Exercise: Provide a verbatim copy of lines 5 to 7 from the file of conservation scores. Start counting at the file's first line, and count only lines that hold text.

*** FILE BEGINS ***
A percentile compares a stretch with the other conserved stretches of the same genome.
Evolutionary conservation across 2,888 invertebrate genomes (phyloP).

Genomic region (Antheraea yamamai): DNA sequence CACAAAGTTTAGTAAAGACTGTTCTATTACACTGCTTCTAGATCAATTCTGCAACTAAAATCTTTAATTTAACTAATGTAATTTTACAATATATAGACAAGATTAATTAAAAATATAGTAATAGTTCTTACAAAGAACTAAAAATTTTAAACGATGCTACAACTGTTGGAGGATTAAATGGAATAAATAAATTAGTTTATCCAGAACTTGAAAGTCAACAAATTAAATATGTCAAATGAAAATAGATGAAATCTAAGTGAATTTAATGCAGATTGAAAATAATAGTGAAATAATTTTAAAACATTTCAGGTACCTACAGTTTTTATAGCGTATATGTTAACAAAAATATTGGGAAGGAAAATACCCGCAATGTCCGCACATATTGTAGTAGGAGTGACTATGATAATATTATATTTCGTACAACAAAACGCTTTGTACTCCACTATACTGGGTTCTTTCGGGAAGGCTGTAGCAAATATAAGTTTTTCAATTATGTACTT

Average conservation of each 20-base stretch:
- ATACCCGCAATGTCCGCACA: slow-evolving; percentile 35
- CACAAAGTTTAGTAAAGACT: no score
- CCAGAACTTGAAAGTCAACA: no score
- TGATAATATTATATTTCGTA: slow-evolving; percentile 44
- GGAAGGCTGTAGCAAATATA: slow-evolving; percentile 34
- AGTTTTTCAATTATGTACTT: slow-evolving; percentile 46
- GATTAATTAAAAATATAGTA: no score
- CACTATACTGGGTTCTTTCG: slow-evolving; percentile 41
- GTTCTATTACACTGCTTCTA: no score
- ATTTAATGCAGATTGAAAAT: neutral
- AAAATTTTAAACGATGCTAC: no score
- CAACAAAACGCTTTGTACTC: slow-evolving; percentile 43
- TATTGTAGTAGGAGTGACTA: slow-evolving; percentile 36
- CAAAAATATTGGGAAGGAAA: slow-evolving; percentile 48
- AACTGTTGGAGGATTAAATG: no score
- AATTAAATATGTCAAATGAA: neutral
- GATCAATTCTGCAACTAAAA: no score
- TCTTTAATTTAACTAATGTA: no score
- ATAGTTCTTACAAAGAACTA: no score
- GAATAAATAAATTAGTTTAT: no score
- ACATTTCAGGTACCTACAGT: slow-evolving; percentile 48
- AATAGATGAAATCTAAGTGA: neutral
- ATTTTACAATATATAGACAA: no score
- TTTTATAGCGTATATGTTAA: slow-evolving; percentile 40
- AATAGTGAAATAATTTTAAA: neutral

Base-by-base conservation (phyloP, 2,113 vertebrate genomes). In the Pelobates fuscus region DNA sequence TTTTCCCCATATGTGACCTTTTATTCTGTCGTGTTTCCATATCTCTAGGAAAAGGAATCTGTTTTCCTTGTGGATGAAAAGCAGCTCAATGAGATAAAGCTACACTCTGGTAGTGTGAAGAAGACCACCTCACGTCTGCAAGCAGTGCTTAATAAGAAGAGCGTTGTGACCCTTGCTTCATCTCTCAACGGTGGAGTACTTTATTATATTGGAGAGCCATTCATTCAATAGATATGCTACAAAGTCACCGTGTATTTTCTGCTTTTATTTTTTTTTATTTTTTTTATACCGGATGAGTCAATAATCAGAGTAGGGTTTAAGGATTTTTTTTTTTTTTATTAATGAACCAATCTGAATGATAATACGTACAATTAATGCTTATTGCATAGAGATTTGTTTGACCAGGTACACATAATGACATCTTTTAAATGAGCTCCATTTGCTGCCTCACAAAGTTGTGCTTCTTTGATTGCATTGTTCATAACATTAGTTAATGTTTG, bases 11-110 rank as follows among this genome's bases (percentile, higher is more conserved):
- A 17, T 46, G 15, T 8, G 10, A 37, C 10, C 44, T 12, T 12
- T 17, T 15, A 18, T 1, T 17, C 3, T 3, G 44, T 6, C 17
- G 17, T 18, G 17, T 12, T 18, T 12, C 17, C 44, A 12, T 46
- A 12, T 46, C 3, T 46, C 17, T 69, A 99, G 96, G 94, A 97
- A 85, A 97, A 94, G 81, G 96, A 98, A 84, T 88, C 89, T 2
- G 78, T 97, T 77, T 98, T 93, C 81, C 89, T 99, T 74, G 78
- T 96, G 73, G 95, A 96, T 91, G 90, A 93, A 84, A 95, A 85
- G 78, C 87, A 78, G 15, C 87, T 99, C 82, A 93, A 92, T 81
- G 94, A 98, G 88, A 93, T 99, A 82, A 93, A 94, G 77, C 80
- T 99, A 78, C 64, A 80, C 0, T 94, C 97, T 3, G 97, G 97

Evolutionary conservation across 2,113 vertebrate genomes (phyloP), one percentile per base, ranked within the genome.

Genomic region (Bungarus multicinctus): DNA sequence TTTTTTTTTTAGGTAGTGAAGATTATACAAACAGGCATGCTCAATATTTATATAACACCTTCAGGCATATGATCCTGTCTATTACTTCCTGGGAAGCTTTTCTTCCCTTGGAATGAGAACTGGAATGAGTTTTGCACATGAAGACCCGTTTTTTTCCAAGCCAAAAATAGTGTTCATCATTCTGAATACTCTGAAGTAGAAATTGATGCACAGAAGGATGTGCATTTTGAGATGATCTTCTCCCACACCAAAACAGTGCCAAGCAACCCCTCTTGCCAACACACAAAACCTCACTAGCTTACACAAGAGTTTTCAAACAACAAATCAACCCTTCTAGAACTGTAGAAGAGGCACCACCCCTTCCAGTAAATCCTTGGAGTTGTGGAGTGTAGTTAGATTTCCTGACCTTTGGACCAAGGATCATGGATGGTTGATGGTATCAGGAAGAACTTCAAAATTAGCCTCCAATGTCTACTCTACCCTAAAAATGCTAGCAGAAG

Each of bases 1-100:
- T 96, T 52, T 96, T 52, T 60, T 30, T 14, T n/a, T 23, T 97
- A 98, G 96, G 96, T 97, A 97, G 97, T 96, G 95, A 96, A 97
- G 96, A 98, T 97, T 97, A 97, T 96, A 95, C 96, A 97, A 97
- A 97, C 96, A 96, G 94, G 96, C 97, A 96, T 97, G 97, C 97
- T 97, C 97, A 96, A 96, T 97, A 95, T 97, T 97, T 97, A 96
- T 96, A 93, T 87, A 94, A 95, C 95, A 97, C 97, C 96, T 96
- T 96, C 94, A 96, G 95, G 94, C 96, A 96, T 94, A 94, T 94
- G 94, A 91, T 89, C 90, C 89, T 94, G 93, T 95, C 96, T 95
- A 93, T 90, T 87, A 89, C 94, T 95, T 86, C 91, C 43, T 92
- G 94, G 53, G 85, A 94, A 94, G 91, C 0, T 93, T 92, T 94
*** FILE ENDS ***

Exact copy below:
- ATACCCGCAATGTCCGCACA: slow-evolving; percentile 35
- CACAAAGTTTAGTAAAGACT: no score
- CCAGAACTTGAAAGTCAACA: no score